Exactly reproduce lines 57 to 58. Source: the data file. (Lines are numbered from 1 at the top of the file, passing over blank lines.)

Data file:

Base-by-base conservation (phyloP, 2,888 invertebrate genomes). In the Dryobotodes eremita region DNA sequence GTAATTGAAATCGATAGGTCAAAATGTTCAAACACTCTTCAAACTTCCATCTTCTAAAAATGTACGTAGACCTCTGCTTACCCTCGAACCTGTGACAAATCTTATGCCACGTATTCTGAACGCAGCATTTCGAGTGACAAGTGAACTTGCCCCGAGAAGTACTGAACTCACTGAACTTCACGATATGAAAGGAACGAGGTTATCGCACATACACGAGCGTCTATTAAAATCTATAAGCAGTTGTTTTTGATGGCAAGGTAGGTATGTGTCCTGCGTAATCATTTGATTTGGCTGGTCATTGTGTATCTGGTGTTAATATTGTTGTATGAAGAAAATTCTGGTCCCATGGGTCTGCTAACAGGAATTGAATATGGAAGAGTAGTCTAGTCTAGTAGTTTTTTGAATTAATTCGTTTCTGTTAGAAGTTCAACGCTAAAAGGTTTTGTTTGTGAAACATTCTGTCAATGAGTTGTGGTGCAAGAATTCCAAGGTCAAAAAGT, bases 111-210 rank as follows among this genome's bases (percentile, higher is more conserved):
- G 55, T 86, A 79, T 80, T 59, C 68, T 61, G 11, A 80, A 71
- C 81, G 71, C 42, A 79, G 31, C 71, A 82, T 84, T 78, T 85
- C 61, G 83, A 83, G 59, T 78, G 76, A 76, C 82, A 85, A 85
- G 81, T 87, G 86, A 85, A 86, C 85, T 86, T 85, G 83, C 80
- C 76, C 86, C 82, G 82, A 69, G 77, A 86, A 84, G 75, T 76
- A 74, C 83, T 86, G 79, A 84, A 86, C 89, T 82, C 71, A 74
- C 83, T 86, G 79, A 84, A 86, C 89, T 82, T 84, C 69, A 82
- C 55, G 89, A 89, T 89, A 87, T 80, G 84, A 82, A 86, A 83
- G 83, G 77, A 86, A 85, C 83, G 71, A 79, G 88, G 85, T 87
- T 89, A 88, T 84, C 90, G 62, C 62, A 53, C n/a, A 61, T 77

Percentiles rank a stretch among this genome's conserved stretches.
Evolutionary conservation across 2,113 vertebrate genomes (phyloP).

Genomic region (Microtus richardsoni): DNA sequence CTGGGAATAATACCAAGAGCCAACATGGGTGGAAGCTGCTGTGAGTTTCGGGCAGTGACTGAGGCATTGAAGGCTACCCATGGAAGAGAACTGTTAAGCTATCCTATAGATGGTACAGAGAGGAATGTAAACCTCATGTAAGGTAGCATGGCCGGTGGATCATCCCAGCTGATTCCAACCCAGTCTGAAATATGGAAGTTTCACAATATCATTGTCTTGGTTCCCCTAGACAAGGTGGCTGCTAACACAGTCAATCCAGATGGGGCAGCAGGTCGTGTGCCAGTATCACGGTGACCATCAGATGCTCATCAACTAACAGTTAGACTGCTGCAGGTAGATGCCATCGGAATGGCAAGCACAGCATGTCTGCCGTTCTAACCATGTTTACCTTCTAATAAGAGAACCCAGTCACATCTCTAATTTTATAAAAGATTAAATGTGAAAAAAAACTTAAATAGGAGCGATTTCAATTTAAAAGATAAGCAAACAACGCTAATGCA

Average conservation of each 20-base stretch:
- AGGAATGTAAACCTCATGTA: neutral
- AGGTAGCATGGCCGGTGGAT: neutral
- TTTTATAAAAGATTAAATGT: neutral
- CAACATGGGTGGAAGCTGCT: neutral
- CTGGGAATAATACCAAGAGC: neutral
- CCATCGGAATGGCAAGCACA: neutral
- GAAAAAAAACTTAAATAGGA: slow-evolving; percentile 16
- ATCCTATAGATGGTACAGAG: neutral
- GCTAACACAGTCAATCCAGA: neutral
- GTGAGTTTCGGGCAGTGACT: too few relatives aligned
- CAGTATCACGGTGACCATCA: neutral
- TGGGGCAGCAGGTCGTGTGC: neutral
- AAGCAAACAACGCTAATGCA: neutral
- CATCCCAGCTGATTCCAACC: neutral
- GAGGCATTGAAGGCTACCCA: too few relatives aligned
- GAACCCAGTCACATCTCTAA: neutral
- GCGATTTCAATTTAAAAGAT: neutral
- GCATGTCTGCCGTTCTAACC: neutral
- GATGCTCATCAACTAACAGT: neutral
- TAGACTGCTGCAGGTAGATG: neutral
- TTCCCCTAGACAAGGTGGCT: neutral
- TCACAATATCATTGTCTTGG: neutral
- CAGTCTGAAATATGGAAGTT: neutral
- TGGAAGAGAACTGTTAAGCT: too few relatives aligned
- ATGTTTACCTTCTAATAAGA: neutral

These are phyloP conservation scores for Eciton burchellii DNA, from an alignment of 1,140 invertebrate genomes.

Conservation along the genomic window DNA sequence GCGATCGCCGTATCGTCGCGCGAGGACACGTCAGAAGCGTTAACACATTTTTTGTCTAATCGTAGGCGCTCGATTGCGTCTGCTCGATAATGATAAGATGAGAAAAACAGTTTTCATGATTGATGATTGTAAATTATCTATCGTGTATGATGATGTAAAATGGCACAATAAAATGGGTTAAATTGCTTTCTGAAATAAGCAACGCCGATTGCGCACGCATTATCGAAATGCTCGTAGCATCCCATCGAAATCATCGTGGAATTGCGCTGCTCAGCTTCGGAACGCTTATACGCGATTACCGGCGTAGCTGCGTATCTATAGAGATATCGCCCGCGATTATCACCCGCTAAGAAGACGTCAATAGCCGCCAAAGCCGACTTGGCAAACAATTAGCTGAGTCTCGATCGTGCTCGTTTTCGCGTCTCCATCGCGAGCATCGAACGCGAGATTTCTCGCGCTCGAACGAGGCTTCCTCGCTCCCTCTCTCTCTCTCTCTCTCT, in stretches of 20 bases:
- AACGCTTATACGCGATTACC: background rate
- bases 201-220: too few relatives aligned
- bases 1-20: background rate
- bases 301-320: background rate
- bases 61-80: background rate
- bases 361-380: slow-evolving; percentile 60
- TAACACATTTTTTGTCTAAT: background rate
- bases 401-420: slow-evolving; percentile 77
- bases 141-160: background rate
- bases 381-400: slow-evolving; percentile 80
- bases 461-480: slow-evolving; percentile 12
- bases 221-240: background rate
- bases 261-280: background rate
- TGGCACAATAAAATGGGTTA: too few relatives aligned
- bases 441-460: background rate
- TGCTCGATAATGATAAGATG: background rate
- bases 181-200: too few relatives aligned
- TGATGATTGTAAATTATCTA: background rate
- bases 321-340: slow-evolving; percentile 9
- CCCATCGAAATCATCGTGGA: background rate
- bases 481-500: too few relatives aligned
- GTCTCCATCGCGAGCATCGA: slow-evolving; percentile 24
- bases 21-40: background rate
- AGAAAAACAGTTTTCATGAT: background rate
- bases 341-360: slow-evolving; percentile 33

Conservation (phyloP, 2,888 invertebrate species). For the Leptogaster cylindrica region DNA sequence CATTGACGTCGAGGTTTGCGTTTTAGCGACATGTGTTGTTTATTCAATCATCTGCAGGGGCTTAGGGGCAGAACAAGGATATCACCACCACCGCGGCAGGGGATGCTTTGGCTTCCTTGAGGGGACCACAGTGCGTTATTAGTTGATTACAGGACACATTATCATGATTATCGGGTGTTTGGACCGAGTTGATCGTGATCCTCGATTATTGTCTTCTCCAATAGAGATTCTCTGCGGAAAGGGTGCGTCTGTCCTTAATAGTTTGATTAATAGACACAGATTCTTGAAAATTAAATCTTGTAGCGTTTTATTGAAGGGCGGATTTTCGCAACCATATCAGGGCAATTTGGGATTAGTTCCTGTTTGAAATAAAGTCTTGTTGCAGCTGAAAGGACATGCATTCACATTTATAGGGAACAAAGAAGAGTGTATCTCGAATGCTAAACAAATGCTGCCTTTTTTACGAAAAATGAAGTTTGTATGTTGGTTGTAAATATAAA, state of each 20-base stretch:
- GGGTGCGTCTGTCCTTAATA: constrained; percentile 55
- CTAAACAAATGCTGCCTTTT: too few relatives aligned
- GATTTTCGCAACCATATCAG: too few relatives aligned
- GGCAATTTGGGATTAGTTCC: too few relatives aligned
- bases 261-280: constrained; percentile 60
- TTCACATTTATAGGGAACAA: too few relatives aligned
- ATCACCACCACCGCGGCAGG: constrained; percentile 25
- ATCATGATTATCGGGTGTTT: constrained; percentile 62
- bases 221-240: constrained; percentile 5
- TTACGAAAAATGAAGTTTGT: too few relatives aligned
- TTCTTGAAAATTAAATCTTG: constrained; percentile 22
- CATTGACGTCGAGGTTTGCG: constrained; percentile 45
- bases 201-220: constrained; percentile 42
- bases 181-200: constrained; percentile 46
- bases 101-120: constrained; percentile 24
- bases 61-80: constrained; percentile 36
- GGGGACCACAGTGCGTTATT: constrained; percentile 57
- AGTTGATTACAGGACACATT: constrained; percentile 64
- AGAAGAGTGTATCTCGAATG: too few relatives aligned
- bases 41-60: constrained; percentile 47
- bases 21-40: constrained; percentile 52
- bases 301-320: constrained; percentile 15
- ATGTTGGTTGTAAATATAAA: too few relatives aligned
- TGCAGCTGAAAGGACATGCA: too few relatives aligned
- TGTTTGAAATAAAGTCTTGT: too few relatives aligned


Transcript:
- bases 441-460: background rate
- TGCTCGATAATGATAAGATG: background rate